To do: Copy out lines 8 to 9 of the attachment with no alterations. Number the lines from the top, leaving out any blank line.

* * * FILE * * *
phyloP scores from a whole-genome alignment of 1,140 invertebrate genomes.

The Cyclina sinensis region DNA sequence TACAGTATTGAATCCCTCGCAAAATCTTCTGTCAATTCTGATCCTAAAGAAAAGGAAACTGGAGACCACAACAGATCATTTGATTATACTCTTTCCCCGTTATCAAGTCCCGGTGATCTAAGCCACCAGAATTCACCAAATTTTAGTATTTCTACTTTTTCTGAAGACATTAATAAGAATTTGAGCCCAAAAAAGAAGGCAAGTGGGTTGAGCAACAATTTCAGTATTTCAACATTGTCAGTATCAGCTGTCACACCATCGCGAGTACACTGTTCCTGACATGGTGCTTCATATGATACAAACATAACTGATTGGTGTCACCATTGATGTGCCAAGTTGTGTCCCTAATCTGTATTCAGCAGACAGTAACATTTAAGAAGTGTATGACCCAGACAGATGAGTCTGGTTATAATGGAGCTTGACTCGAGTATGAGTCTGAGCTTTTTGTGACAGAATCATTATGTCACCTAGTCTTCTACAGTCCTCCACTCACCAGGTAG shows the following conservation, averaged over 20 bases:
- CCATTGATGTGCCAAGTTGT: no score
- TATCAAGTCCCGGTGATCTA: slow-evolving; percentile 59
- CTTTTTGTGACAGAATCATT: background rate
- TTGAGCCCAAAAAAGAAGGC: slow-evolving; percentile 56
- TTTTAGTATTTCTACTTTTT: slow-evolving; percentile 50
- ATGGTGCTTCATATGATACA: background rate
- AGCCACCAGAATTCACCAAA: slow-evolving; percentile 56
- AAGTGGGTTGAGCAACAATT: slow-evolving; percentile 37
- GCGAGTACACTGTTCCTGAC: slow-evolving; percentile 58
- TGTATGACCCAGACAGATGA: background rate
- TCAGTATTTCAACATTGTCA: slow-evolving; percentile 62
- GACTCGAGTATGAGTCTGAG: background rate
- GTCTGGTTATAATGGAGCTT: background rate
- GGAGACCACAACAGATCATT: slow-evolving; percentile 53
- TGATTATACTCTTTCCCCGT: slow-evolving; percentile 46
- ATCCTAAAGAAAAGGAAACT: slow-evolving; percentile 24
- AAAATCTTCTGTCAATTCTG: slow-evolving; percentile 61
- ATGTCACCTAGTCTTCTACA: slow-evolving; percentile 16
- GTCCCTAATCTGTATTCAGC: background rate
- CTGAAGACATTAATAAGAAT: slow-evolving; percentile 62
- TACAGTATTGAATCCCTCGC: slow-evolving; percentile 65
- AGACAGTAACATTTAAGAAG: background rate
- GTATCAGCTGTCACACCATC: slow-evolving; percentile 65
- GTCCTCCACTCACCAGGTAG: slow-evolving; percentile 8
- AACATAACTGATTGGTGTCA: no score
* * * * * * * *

- ATGGTGCTTCATATGATACA: background rate
- AGCCACCAGAATTCACCAAA: slow-evolving; percentile 56